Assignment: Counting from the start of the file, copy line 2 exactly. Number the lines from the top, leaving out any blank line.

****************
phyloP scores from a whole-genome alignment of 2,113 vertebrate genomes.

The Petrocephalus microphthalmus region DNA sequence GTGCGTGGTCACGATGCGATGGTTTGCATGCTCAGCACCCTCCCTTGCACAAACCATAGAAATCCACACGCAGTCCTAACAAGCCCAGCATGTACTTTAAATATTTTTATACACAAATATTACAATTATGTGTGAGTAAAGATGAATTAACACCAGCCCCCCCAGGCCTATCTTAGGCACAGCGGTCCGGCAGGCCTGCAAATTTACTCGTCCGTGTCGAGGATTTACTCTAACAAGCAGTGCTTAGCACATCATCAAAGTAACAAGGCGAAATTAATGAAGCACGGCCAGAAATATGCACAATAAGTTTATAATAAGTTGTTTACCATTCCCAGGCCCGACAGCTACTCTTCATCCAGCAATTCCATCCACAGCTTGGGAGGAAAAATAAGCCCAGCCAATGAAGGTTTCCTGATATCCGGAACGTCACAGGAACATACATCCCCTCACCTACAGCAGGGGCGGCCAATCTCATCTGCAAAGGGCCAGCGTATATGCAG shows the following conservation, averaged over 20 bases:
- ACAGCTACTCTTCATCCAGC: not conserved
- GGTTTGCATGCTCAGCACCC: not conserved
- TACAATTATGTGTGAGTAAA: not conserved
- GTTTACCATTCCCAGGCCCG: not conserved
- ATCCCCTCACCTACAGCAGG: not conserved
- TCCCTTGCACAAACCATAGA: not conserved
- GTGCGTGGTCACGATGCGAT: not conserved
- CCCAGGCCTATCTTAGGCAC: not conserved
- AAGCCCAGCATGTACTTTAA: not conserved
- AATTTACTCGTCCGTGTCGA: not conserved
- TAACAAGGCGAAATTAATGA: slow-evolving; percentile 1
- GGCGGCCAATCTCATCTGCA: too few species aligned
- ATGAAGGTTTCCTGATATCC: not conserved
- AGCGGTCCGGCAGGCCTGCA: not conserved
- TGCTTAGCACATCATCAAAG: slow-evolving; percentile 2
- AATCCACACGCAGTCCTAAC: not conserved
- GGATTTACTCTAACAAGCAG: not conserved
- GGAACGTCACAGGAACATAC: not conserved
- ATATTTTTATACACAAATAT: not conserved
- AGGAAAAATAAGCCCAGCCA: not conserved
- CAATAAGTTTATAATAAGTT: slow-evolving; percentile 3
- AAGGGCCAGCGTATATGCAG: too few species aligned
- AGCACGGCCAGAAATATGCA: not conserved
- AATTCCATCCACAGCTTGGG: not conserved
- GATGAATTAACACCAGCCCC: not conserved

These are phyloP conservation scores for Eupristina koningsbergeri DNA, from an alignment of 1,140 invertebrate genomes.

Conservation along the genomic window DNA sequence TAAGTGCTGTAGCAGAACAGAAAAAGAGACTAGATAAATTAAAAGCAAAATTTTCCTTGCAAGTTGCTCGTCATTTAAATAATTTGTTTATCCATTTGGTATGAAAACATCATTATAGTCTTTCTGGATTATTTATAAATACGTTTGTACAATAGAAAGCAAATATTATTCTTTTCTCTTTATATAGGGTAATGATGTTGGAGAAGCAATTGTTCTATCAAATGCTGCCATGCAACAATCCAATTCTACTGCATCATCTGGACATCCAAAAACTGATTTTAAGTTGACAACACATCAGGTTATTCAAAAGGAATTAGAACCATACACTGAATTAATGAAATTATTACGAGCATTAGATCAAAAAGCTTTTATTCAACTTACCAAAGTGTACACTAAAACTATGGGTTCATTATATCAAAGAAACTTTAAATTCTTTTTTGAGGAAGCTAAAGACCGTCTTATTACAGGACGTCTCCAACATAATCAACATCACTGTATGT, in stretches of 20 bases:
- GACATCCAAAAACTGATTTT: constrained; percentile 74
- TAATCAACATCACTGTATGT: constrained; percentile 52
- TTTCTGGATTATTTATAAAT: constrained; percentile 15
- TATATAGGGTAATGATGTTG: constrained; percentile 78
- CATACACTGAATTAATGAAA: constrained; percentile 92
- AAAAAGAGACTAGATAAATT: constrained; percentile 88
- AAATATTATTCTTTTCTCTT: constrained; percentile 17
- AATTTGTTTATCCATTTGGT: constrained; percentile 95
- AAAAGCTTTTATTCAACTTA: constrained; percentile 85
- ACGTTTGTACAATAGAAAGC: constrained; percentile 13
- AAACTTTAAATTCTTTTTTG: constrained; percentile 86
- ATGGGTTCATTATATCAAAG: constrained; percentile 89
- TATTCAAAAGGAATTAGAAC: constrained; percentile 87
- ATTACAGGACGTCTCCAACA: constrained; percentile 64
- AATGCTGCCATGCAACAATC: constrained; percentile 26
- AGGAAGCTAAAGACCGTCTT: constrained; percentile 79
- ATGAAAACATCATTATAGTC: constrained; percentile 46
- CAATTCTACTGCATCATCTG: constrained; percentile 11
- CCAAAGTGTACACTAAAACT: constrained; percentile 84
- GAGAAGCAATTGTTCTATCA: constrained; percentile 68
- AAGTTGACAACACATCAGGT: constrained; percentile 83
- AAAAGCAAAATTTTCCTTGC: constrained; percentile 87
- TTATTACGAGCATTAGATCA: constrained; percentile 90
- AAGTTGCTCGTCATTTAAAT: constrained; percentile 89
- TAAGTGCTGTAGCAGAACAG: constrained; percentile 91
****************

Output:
The Petrocephalus microphthalmus region DNA sequence GTGCGTGGTCACGATGCGATGGTTTGCATGCTCAGCACCCTCCCTTGCACAAACCATAGAAATCCACACGCAGTCCTAACAAGCCCAGCATGTACTTTAAATATTTTTATACACAAATATTACAATTATGTGTGAGTAAAGATGAATTAACACCAGCCCCCCCAGGCCTATCTTAGGCACAGCGGTCCGGCAGGCCTGCAAATTTACTCGTCCGTGTCGAGGATTTACTCTAACAAGCAGTGCTTAGCACATCATCAAAGTAACAAGGCGAAATTAATGAAGCACGGCCAGAAATATGCACAATAAGTTTATAATAAGTTGTTTACCATTCCCAGGCCCGACAGCTACTCTTCATCCAGCAATTCCATCCACAGCTTGGGAGGAAAAATAAGCCCAGCCAATGAAGGTTTCCTGATATCCGGAACGTCACAGGAACATACATCCCCTCACCTACAGCAGGGGCGGCCAATCTCATCTGCAAAGGGCCAGCGTATATGCAG shows the following conservation, averaged over 20 bases: